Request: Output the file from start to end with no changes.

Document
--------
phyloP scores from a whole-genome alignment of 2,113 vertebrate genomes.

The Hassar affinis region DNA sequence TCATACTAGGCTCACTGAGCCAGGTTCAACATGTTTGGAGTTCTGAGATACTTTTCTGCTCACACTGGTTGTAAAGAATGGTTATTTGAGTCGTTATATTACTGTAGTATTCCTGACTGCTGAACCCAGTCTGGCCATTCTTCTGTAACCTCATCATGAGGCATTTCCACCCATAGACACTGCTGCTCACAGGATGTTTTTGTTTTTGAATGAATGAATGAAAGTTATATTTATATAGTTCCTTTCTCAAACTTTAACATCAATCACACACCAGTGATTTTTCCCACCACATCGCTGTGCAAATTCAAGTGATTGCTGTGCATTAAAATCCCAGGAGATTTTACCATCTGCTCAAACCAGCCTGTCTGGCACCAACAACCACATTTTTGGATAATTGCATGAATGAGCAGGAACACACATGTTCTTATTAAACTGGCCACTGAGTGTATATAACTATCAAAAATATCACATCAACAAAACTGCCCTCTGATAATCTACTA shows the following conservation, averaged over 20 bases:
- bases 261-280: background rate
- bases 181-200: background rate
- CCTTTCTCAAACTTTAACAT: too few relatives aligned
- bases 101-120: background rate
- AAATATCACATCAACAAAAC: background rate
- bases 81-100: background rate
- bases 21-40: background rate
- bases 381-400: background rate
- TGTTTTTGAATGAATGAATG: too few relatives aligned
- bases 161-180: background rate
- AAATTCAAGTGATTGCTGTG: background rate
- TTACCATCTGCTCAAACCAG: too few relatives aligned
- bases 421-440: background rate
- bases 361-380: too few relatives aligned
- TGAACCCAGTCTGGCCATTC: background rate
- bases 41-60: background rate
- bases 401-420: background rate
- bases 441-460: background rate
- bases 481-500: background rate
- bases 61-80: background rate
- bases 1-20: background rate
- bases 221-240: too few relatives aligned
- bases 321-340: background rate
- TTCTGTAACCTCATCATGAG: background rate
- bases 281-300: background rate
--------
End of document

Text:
phyloP scores from a whole-genome alignment of 2,113 vertebrate genomes.

The Hassar affinis region DNA sequence TCATACTAGGCTCACTGAGCCAGGTTCAACATGTTTGGAGTTCTGAGATACTTTTCTGCTCACACTGGTTGTAAAGAATGGTTATTTGAGTCGTTATATTACTGTAGTATTCCTGACTGCTGAACCCAGTCTGGCCATTCTTCTGTAACCTCATCATGAGGCATTTCCACCCATAGACACTGCTGCTCACAGGATGTTTTTGTTTTTGAATGAATGAATGAAAGTTATATTTATATAGTTCCTTTCTCAAACTTTAACATCAATCACACACCAGTGATTTTTCCCACCACATCGCTGTGCAAATTCAAGTGATTGCTGTGCATTAAAATCCCAGGAGATTTTACCATCTGCTCAAACCAGCCTGTCTGGCACCAACAACCACATTTTTGGATAATTGCATGAATGAGCAGGAACACACATGTTCTTATTAAACTGGCCACTGAGTGTATATAACTATCAAAAATATCACATCAACAAAACTGCCCTCTGATAATCTACTA shows the following conservation, averaged over 20 bases:
- bases 261-280: background rate
- bases 181-200: background rate
- CCTTTCTCAAACTTTAACAT: too few relatives aligned
- bases 101-120: background rate
- AAATATCACATCAACAAAAC: background rate
- bases 81-100: background rate
- bases 21-40: background rate
- bases 381-400: background rate
- TGTTTTTGAATGAATGAATG: too few relatives aligned
- bases 161-180: background rate
- AAATTCAAGTGATTGCTGTG: background rate
- TTACCATCTGCTCAAACCAG: too few relatives aligned
- bases 421-440: background rate
- bases 361-380: too few relatives aligned
- TGAACCCAGTCTGGCCATTC: background rate
- bases 41-60: background rate
- bases 401-420: background rate
- bases 441-460: background rate
- bases 481-500: background rate
- bases 61-80: background rate
- bases 1-20: background rate
- bases 221-240: too few relatives aligned
- bases 321-340: background rate
- TTCTGTAACCTCATCATGAG: background rate
- bases 281-300: background rate